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Old 04-30-2010, 11:06 AM   #1
BerndM OP
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Best All Around Dual Sport Bike?

Let me start by saying that I LOVE my 2006 R1200GS, and I would NOT consider replacing it with ANY other bike, BUT, lets get real here, the GS is a big, heavy and VERY expensive piece of machinery, and NOT optimally suited or designed for "serious" off-roading. Right??
So, I've spent some time looking at all the different dual sports out there and it appears (IMHO) that there is no PERFECT bike for that purpose, BUT the best may in fact be the Kawasaki 650 KLR. If you factor in ALL the variables, such as purchase price, registration, insurance, operating expenses, cost to repair or replace parts, weight and off-road capabilities, I think you'd be very hard pressed to find anything better. I know "better" is very subjective, but let's face it, honestly, other than extended touring (which many do successfully) on the KLR, does anyone actually believe that the GS will go places the KLR can't? I don't think so. As a matter of fact, I think the KLR is capable of going many places you'd never want to take the GS to. It is no problem riding the KLR 100 or 200 miles on the pavement, and then take it off the road and do stuff the GS can't match, because of its size and weight.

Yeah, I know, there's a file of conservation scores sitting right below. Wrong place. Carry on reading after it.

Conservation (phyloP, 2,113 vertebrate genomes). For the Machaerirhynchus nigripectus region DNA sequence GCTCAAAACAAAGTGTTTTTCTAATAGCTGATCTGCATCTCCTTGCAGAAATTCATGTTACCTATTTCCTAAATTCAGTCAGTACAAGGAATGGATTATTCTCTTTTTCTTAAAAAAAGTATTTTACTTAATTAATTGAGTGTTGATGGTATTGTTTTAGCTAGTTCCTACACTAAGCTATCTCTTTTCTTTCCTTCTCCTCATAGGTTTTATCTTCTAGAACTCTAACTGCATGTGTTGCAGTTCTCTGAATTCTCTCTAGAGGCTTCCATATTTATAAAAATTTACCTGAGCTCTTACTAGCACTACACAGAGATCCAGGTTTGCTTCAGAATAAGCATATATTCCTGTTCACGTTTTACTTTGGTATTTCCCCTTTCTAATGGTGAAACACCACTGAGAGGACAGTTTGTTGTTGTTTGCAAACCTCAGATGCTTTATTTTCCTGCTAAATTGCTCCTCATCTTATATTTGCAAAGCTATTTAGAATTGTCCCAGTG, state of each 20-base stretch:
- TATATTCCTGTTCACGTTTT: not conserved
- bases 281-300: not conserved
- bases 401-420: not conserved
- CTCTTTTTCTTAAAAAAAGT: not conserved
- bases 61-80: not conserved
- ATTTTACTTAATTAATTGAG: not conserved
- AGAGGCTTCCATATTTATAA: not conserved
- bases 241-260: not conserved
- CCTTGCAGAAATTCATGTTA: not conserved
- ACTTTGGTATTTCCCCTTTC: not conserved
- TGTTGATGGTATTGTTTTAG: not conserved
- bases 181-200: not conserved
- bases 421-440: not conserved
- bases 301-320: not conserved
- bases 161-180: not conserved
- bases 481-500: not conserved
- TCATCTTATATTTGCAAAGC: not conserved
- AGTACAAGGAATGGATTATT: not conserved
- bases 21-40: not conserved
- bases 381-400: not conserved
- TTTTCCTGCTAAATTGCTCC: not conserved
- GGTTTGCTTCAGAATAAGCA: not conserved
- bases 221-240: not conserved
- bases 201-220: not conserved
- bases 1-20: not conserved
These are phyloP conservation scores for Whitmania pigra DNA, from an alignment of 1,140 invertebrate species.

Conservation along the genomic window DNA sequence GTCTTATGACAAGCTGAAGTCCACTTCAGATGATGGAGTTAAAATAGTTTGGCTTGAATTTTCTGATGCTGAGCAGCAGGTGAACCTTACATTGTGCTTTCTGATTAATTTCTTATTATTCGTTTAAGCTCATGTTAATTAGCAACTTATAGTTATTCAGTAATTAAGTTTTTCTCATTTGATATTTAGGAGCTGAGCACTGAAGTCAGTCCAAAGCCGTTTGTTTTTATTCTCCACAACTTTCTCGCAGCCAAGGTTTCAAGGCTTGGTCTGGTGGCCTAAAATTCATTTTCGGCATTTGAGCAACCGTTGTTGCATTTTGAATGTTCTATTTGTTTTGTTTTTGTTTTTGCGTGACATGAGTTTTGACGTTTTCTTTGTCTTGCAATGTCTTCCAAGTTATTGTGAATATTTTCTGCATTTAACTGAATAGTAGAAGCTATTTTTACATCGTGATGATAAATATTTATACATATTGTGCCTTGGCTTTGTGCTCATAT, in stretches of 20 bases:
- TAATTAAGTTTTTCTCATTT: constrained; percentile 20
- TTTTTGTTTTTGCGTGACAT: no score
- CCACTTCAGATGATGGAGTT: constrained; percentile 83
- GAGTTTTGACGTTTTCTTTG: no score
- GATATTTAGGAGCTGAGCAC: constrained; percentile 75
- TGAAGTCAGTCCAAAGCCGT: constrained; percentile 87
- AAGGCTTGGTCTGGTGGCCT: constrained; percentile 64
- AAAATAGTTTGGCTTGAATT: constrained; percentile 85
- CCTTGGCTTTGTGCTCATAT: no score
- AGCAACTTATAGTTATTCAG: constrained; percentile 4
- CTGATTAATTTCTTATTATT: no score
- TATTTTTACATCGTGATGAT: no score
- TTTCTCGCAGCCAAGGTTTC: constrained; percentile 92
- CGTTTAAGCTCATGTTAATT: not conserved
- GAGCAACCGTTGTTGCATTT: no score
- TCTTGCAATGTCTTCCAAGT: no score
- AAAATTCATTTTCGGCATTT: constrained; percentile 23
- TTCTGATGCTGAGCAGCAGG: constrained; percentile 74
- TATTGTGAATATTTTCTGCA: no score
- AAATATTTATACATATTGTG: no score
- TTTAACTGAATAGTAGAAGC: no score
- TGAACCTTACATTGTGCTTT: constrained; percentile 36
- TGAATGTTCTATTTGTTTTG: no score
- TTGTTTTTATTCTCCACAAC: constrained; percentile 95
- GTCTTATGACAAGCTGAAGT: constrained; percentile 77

Not trying to start a fight here, just a lively discussion regarding the REALITY of the off-road aspect of our riding.
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Old 04-30-2010, 11:38 AM   #2
ricohman
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My preference is the KLR and the DR650.
But the answer really lies in what the individual wants to do with the bike.
For me, my R1150GSA fits the bill. As all my off-roading will consist of gravel roads and the Dalton in June.
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Old 04-30-2010, 11:46 AM   #3
awonderfulworld
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I'd agree with the KLR sentiment...

The suspension sucks, the engine has no power, but they'll last forever, you can fix it with simple hand tools and anybody with basic mechanical knowledge can figure out what's wrong if it breaks.